My cell phone will not work while in the middle of the ocean. A satellite phone will be available for $10/minute, so don’t expect phone calls. There is internet connection, but it is slow and limited. So don’t expect long emails, photos or Facebook updates… but if you are interested in how life is on the ship, what and how are we doing, here is how you can follow the cruise – Rose Eveleth , a free-lance journalist and videographer will join us and will document our activities. She will be posting a daily blog through the Scientific American website with pictures and text detailing our research, progress, happenings, etc. Also on the blog is a link to ask questions. So if you have any questions about the cruise, write to Rose. Click here to link to the blog.
- This is the swimming pool.
When the little green table was placed near the big living room window, kindergartener Sky and her younger brother Happy (not their real names) were able to look outside and watch the birds while eating breakfast. The two kids ate their cream-of-wheat, the big birds (among them blue jays, sparrows, nuthatches and cardinals) enjoyed sunflower and other seeds on the big feeder, and the finches dined on the smaller nyjer seeds from our smaller homemade feeder.
However, you don’t need kids or commercially bought bird feeders to enjoy your own breakfast with the birds. Our finch feeders are made of used plastic bottles they are easy to make and work well in attracting all kinds of birds; not just finches. If you want to make one, or two, or more – here is how.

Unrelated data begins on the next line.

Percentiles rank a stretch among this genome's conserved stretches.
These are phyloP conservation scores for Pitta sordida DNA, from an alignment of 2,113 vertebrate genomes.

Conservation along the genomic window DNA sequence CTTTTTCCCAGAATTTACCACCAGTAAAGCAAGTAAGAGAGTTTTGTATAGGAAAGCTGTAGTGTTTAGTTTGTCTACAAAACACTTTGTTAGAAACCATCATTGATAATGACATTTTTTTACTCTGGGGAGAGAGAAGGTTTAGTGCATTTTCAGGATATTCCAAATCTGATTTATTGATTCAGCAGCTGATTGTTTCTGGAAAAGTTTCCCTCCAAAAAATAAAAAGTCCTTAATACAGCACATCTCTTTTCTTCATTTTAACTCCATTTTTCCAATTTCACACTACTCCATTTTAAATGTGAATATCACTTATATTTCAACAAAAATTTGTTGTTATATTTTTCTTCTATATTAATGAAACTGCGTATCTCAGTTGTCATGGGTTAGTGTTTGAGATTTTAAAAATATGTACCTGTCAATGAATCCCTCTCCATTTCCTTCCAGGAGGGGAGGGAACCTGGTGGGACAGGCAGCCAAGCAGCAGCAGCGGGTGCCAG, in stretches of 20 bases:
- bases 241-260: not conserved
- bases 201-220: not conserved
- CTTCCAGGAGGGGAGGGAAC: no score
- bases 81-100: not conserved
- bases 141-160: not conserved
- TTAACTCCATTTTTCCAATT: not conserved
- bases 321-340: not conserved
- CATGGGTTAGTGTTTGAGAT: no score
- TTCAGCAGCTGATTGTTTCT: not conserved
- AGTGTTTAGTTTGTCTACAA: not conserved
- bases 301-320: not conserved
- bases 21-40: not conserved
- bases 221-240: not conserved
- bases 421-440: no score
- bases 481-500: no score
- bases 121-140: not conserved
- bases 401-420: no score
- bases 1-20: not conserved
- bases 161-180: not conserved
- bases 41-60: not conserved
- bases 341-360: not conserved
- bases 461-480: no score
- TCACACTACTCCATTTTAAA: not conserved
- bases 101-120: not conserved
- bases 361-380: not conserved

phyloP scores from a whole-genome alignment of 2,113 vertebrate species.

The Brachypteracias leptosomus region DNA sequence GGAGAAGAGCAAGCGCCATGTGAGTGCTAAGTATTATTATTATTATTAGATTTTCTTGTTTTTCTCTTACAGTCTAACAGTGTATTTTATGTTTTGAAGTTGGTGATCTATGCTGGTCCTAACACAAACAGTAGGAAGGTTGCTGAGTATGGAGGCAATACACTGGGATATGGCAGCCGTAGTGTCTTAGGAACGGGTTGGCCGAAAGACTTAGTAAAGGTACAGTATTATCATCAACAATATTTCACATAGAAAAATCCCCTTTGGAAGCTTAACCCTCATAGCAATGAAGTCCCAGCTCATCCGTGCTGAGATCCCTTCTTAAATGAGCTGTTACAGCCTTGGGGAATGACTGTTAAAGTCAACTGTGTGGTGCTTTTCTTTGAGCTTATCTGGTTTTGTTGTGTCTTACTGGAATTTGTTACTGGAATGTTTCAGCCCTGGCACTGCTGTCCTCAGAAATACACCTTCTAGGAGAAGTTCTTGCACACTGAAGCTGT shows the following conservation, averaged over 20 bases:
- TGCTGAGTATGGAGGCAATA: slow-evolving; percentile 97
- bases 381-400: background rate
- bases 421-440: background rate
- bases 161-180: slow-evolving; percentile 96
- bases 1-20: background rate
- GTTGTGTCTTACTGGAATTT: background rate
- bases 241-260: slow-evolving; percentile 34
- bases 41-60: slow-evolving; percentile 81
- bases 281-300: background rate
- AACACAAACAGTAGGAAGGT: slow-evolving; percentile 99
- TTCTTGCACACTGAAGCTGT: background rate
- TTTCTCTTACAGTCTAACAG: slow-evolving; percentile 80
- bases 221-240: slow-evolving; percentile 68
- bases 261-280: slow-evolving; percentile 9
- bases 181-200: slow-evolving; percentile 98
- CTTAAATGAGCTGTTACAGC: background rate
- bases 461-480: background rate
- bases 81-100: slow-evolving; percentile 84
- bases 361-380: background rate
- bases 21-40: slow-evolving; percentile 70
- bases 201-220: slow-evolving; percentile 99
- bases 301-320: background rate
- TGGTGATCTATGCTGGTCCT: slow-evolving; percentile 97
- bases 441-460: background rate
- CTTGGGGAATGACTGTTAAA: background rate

To make a bird feeder functional you need to think of a few things – the holes have to be the right size for the birds to be able to feed but not too big so the seeds don’t just fall out. You have to provide a place for the birds to perch while they eat, and it has to be easy to add more seeds to the feeder.
Start with a small plastic bottle. I find that ‘Vitamin Water’ bottles work well – they are thicker than water bottles and have a wide opening that makes it easy to refill. You can drill holes or you can use a hot metal skewer to melt holes in the plastic. If you chose to melt the plastic, make sure you work in a well ventilated area or if you use the stove to heat the skewer, turn on the range hood. Make two sets of holes, small holes for the seeds and two sets of two bigger holes, opposite each other – to place long sticks that the birds can perch on while eating. Make two holes in the lid and twist a large paper clip through them to create a loop [see picture]. Your bird feeder is almost ready. Now you have to find two sticks to place through the large holes, fill your feeder with nyjer seeds (available at any pet store or department store that sells bird seeds). Hang you feeder and wait for the birds to find it. To refill with seeds, all you need to do is to twist the bottle to release the cap, add seeds and twist back on. Please look at the pictures that show all the steps – a picture is worth a thousand words!
It’s not going to be long until the finches, and other small birds discover the new food source and come visit your feeder. Have fun, and remember, it is all “For the Birds”!